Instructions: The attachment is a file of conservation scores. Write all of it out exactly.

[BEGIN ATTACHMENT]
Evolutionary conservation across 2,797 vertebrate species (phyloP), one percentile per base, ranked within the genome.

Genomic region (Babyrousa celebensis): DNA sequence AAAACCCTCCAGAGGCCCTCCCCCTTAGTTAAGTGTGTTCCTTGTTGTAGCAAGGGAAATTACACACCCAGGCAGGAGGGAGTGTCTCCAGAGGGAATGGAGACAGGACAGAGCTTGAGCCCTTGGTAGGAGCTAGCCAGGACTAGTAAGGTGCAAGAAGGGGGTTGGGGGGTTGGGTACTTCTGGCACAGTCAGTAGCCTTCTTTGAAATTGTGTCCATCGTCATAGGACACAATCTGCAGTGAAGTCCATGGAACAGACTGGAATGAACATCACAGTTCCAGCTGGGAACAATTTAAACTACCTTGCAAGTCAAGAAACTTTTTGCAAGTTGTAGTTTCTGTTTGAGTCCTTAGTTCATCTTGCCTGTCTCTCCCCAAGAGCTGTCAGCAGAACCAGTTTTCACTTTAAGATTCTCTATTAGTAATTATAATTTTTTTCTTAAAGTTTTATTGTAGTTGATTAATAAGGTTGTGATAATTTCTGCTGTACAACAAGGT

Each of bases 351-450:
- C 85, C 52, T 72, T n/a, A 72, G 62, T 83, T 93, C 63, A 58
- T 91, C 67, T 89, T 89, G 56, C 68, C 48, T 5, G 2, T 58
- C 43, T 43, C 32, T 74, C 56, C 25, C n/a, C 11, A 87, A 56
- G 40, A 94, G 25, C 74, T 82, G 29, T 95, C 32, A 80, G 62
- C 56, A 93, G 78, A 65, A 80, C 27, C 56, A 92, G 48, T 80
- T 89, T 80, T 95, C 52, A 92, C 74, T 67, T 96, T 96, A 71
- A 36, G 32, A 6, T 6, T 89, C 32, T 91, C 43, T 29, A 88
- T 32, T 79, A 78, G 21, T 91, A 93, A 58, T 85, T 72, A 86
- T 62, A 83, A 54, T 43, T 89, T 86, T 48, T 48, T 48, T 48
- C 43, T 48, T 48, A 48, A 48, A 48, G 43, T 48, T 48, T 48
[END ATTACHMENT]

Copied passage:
Evolutionary conservation across 2,797 vertebrate species (phyloP), one percentile per base, ranked within the genome.

Genomic region (Babyrousa celebensis): DNA sequence AAAACCCTCCAGAGGCCCTCCCCCTTAGTTAAGTGTGTTCCTTGTTGTAGCAAGGGAAATTACACACCCAGGCAGGAGGGAGTGTCTCCAGAGGGAATGGAGACAGGACAGAGCTTGAGCCCTTGGTAGGAGCTAGCCAGGACTAGTAAGGTGCAAGAAGGGGGTTGGGGGGTTGGGTACTTCTGGCACAGTCAGTAGCCTTCTTTGAAATTGTGTCCATCGTCATAGGACACAATCTGCAGTGAAGTCCATGGAACAGACTGGAATGAACATCACAGTTCCAGCTGGGAACAATTTAAACTACCTTGCAAGTCAAGAAACTTTTTGCAAGTTGTAGTTTCTGTTTGAGTCCTTAGTTCATCTTGCCTGTCTCTCCCCAAGAGCTGTCAGCAGAACCAGTTTTCACTTTAAGATTCTCTATTAGTAATTATAATTTTTTTCTTAAAGTTTTATTGTAGTTGATTAATAAGGTTGTGATAATTTCTGCTGTACAACAAGGT

Each of bases 351-450:
- C 85, C 52, T 72, T n/a, A 72, G 62, T 83, T 93, C 63, A 58
- T 91, C 67, T 89, T 89, G 56, C 68, C 48, T 5, G 2, T 58
- C 43, T 43, C 32, T 74, C 56, C 25, C n/a, C 11, A 87, A 56
- G 40, A 94, G 25, C 74, T 82, G 29, T 95, C 32, A 80, G 62
- C 56, A 93, G 78, A 65, A 80, C 27, C 56, A 92, G 48, T 80
- T 89, T 80, T 95, C 52, A 92, C 74, T 67, T 96, T 96, A 71
- A 36, G 32, A 6, T 6, T 89, C 32, T 91, C 43, T 29, A 88
- T 32, T 79, A 78, G 21, T 91, A 93, A 58, T 85, T 72, A 86
- T 62, A 83, A 54, T 43, T 89, T 86, T 48, T 48, T 48, T 48
- C 43, T 48, T 48, A 48, A 48, A 48, G 43, T 48, T 48, T 48